This paper focuses on a very neglected question, the construction and restoration of pagan cult structures in the fourth and fifth centuries. Mainland Greece is privileged as the area of study in order to make parallels with other parts of the empire. The first part, dedicated to imperial legislation and policy, deals first with the problem of attributing the restoration of temples to the emperor Julian and then with the inconsistencies and ambiguities that appear in a few laws related to these sacred (re)constructions. There follows an attempt to reconstruct the building process: was it spontaneous or legally anticipated and decided? To what extent are we able to identify those responsible for such initiatives? The concluding part of this study deals with the double meaning one could associate with the (re)building of cult places: does it reflect the continuity of pagan ritual practices or the survival of Greek paideia?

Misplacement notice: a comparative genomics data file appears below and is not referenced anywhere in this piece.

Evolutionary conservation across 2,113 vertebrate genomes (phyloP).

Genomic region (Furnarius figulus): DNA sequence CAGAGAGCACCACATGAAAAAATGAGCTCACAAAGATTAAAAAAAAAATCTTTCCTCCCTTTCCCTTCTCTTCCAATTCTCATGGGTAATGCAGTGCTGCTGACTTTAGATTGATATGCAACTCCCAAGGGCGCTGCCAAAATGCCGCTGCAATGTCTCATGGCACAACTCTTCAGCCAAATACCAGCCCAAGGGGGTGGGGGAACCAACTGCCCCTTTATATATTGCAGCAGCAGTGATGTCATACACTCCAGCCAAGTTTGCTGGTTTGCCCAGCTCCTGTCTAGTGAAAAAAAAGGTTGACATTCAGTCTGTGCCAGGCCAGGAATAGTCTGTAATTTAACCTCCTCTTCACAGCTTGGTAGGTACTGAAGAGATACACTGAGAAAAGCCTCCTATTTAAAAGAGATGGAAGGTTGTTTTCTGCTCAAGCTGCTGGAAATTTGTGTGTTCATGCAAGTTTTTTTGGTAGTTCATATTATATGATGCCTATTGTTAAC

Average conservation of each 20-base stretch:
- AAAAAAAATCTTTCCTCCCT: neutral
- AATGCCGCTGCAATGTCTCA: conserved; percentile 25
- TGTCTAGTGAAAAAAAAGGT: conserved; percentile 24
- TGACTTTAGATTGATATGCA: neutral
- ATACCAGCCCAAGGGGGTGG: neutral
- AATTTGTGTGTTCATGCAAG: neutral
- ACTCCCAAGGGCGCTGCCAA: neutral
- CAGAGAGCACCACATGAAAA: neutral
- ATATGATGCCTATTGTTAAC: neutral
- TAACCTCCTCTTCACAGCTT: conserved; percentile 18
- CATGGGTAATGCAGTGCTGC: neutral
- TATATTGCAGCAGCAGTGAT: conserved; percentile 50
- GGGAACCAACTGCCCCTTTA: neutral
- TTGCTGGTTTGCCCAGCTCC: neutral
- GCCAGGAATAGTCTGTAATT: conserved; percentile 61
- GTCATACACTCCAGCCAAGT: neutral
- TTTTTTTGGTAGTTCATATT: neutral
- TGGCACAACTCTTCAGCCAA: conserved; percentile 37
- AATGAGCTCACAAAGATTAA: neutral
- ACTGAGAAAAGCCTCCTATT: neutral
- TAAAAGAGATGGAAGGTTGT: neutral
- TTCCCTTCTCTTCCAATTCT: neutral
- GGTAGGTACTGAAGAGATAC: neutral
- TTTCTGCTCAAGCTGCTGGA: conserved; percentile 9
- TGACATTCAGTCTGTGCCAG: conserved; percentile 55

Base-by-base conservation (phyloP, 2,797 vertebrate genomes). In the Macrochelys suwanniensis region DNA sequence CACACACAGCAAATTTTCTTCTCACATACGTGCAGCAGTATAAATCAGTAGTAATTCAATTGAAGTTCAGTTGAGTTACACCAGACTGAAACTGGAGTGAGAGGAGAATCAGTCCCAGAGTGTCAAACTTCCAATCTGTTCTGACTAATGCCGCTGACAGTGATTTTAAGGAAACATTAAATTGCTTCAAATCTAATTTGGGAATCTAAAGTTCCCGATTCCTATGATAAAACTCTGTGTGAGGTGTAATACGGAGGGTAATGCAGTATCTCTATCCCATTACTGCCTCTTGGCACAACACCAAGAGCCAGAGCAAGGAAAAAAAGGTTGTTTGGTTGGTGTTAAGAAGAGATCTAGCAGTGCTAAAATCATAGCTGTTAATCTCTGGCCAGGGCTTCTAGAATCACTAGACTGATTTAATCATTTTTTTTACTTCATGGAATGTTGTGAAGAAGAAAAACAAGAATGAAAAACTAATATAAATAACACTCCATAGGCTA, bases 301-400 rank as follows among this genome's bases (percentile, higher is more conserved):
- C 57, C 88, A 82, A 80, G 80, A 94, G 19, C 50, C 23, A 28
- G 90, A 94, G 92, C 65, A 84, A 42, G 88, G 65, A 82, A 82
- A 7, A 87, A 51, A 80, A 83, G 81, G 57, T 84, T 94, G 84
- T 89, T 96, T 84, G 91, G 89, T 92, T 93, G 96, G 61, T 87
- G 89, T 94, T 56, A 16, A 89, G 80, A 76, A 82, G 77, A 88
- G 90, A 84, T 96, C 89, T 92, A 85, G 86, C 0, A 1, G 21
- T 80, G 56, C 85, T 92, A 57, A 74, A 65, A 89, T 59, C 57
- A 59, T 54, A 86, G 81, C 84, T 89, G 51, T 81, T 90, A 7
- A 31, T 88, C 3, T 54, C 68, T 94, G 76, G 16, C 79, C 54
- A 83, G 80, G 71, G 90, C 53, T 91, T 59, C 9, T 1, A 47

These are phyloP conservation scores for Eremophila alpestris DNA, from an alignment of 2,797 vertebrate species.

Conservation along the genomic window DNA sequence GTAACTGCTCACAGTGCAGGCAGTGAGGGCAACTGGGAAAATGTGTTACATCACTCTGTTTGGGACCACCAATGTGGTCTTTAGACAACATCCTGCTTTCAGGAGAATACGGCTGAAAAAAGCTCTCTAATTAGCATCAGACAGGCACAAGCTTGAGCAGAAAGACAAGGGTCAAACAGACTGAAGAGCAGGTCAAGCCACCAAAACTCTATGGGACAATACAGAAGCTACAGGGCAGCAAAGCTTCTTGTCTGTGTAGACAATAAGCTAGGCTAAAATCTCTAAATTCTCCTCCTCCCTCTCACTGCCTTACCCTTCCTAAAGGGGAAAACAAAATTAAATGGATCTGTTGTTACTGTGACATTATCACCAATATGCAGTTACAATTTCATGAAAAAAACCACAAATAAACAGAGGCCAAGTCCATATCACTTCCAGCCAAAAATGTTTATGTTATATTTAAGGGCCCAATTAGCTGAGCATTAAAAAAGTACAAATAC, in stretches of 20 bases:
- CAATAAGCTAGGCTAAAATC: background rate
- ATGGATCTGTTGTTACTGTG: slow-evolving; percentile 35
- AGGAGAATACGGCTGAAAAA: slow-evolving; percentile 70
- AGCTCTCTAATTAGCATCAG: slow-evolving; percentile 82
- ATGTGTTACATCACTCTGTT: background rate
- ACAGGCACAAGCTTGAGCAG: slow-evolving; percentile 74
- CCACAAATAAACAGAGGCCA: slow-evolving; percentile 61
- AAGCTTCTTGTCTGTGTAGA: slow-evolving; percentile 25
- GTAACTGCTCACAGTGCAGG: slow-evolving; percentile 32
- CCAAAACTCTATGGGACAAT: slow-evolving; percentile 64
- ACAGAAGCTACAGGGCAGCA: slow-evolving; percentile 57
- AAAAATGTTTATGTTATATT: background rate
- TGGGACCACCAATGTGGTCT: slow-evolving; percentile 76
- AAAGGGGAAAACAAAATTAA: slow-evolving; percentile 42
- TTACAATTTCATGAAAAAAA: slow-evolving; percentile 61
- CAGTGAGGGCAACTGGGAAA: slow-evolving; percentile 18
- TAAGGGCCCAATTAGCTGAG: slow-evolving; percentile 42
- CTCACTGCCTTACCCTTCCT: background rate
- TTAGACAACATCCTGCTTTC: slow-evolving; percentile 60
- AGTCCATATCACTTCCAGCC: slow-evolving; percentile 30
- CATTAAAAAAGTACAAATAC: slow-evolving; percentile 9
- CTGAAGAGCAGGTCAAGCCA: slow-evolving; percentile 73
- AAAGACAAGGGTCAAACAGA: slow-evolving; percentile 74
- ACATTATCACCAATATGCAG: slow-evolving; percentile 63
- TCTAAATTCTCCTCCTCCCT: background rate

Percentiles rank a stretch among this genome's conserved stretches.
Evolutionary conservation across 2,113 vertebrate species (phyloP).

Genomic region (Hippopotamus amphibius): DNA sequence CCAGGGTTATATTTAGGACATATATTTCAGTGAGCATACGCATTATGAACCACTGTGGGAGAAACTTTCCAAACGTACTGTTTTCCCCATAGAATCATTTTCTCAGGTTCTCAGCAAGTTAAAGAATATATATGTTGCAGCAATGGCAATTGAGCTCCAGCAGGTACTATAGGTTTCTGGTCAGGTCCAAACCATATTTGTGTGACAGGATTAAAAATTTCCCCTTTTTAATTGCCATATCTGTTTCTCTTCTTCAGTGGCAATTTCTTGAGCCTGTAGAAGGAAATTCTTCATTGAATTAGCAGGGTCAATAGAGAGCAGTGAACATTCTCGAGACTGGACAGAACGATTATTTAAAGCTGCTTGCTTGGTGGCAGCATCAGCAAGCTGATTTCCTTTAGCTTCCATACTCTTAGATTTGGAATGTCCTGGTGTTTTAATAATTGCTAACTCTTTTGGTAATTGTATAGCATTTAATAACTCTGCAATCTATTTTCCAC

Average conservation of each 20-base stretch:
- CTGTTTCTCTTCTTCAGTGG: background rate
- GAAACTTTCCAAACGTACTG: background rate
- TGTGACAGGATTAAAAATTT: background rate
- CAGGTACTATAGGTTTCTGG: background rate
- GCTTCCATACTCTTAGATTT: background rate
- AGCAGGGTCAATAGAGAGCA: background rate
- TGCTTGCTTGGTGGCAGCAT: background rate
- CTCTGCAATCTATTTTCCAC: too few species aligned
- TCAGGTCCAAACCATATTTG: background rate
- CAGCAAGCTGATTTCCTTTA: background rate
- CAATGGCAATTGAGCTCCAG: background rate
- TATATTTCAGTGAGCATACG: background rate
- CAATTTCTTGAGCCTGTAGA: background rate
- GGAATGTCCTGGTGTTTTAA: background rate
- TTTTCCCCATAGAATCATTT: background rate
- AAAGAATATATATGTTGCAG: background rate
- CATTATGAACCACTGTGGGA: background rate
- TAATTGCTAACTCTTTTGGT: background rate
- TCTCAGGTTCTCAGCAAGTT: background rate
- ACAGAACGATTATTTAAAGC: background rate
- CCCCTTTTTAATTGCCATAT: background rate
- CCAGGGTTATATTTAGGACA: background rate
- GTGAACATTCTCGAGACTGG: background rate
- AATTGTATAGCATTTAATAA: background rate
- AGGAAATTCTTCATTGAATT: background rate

Additional Information

Print ISSN
pp. 209-223
Launched on MUSE
Open Access
Back To Top

This website uses cookies to ensure you get the best experience on our website. Without cookies your experience may not be seamless.